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Insight1
Roque J. Ferriols, S.J. We shall not begin with a definition of philosophy. he purpose of this !ourse is not to tea!h you what philosophy is but to try to gi"e you a !han!e to philosophi#e. $i%e all a!ti"ities, philosophi#ing is so&ething whi!h is easier to do than to define. 'fter you ha"e begun to engage in this a!ti"ity, you &ight want to try to define it yourself.
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a%e this e*a&ple6 <no!%. <no!%. Who=s there> 3ary Rose. 3ary rose who2 3e relos %a ba2 'no=ng oras2

)"en at this early stage it is probably safe to say that &ost of you asso!iate philosophy with thin%ing. ' !ru!ial ele&ent in thin%ing is insight. Insight is a %ind of seeing with the &ind. ' good e*a&ple is seeing the point of a +o%e. ' friend gi"es a +o%e. ,ou see the point and you laugh, so&ebody also does not see the point and is bewildered. -e &ight a!!use you of pretending to see a point that is not there. .ut you %now quite definitely that there was a point, that you saw it, that you did not feel yourself into thin%ing it was there. ,ou are glad to be ali"e and able to see this point. 't the sa&e ti&e you reali#e how hard it is to !on"ey all this to one who has &issed the point.
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@pon analysis I dis!o"er that the point of the +o%e is this6 A3ary RoseA and A&e relosA sound "ery different, yet they are &ade to sound ali%e. o bring this non;e*isting ali%eness into e*isten!e, I &ust &ispronoun!e A&e relosA and say A&e rerosA. .ut this introdu!es a new diffi!ulty. Will the listener %now that A&e rerosA stands for A&e relosA2 o &a%e sure he does, I follow it up with B'no=ng oras2A Finally to &a%e the point of the +o%e stand out &ore sharply, I try to surround the deli"ery with an at&osphere of atro!ious non!halan!e.
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wo things should be !onsidered with regard to an insight. 1. he insight itself. (. What I do with the insight.

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Ite& nu&ber two is "ague. It will be!o&e !lear as we go

along. What !an I do with &y insight into a +o%e2 I !an analy#e it. If I a& &erely en+oying the +o%e, analysis !an %ill &y en+oy&ent. .ut if I ai& to deli"er the +o%e to others, analysis !an deepen and !larify &y original insight and so help towards a &ore effe!ti"e deli"ery.
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Fro& 3anuel .. 4y, Jr. (ed.), Philosophy of Man: Selected Readings (3a%ati 5ity6 7oodwill rading 5o., 189:), /;:. Ferriols, Insight Ch 1D16 Cilosopiya ng ao I (3i!hael Eer ). 3ariano)

a%e another e*a&ple. Juan is standing beside the !offin of his grandfather who has +ust died at the age of ninety;fi"e. 's far as Juan !an re&e&ber, the old &an was always wea% and shri"elled for Juan is only eighteen and his grandfather was already se"enty;se"en when Juan was born. Juan !o&es ho&e fro& the funeral and his &other hands hi& his grandfather=s &e&oirs. here Juan sees his grandfather as he was during the re"olution6 young and full of "igor and high spirits. hen he hears fro& old &aiden aunts who heard fro& their old &aiden aunts that in his youth his grandfather used to be dashing and quite popular with the ladies. Juan begins to reali#e6 &y grandfather as a young &an was e*a!tly li%e &e> For Juan li%es to thin% of hi&self as full of high spirits, dashing, and quite popular with the ladies. hen Juan begins to thin% &ore deeply. -e is full of high spirits now, but high spirits are not ine*haustible. It &ay ta%e a long, long ti&e, but sooner or later his high spirits will be e*hausted. It will be his turn to be!o&e old and shri"elled and to be !onte&plated in the !offin by his grandson. Juan thin%s to hi&self6 his is the way it is with generations of &en. he start life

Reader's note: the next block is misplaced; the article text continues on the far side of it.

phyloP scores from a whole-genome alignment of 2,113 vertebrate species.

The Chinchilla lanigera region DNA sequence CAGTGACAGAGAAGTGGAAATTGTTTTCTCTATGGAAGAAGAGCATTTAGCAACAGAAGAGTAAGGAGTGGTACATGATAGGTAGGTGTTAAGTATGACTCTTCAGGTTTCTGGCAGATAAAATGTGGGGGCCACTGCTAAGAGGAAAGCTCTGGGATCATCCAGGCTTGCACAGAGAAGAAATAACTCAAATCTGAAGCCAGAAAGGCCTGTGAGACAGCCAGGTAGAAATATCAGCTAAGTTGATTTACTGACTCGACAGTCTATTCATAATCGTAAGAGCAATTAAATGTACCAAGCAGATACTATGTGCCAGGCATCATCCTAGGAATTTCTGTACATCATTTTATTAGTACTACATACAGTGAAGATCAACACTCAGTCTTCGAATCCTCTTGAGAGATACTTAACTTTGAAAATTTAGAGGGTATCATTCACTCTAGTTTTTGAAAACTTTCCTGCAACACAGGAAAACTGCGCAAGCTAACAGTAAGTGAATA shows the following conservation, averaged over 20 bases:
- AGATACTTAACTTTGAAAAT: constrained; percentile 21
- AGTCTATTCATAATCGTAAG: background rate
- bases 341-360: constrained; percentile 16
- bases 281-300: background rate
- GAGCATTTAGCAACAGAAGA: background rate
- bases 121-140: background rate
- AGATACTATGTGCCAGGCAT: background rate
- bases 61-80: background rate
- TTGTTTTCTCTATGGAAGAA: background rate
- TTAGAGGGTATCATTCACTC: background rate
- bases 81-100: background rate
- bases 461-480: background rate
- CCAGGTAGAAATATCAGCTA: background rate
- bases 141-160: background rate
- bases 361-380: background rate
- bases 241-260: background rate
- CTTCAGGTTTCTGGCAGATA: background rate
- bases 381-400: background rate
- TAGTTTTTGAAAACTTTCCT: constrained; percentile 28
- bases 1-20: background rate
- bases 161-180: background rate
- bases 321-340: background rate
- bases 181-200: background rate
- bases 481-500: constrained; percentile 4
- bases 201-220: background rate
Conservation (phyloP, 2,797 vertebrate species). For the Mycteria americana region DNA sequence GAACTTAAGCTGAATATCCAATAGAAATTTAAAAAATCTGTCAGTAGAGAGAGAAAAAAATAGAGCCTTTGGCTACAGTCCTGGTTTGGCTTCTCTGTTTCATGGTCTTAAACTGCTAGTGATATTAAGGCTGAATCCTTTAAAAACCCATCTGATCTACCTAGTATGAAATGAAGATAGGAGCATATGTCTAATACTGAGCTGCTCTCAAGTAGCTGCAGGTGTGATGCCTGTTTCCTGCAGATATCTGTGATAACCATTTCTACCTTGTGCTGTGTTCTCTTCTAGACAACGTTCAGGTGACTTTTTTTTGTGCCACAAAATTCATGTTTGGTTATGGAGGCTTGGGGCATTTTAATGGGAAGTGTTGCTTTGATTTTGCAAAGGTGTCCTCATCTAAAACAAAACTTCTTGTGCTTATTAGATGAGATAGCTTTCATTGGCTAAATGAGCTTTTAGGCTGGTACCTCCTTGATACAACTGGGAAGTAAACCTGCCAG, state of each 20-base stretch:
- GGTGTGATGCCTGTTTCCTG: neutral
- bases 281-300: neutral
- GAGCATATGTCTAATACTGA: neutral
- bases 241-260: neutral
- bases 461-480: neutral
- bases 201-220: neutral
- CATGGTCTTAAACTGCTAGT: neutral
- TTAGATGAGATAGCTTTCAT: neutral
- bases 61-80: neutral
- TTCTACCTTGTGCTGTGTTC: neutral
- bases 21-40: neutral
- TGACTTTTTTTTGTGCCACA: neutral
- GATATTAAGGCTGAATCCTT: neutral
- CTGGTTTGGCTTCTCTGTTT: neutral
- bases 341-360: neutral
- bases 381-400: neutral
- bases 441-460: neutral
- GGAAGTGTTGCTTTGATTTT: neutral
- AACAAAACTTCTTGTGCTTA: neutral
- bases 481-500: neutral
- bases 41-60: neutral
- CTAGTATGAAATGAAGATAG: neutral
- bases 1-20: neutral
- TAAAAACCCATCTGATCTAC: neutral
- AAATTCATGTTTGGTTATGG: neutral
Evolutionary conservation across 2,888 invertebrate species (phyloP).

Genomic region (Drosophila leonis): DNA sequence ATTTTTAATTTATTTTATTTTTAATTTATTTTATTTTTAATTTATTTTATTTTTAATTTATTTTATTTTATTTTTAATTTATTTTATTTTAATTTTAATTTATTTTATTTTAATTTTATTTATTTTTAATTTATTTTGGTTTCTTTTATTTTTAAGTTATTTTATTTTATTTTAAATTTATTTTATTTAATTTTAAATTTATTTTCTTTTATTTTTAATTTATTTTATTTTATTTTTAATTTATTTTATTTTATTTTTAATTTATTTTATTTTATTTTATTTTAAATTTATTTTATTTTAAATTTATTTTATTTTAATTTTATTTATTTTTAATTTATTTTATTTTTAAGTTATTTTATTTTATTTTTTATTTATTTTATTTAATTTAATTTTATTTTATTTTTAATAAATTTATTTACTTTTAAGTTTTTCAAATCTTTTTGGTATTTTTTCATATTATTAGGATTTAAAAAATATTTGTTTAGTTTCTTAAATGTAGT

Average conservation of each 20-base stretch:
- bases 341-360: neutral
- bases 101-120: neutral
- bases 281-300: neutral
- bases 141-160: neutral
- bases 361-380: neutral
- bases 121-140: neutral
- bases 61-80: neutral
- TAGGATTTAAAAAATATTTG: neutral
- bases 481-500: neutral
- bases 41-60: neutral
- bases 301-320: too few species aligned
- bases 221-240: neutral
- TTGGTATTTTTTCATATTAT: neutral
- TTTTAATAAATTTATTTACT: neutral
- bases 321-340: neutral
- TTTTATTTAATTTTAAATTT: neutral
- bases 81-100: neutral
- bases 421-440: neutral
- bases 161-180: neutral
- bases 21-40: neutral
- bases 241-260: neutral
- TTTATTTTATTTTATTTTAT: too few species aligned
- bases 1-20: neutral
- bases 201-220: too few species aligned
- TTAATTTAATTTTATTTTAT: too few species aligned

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full of "igor and high spirits then wither away and die after they ha"e gi"en life to their own sons. Juan has an insight into the rhyth& of rise and fall in the life of generations of &en. What !an Juan do with this insight2 -e !an !rystalli#e it in a &etaphor. -o&er had the sa&e insight !enturies ago and he !rystalli#ed it in the i&age of lea"es. -ere are two "ersions of the passage fro& the si*th boo% of the Iliad.
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-igh;hearted son of ydeus, why as% of &y generation2 's in the generation of lea"es, so is that of hu&anity. he wind s!atters the lea"es on the ground, but the li"e ti&ber .urgeons with lea"es again in the season of spring returning. So one generation of &en will grow while another dies. 's the generations of lea"es, so the generations of &en. For the wind pours the lea"es out on the ground, but the wood bloo&s and grows and begets in the season of spring. So too the generations of &en6 now they bloo&, now they pass away. he &etaphor sharpens the insight and fi*es it into the &ind. 'lso, one portion of reality !asts light on another. .y !onte&plating the fall and the return of lea"es, we are able to understand not only the nature of trees but also the rising and falling rhyth& of the generations of &en.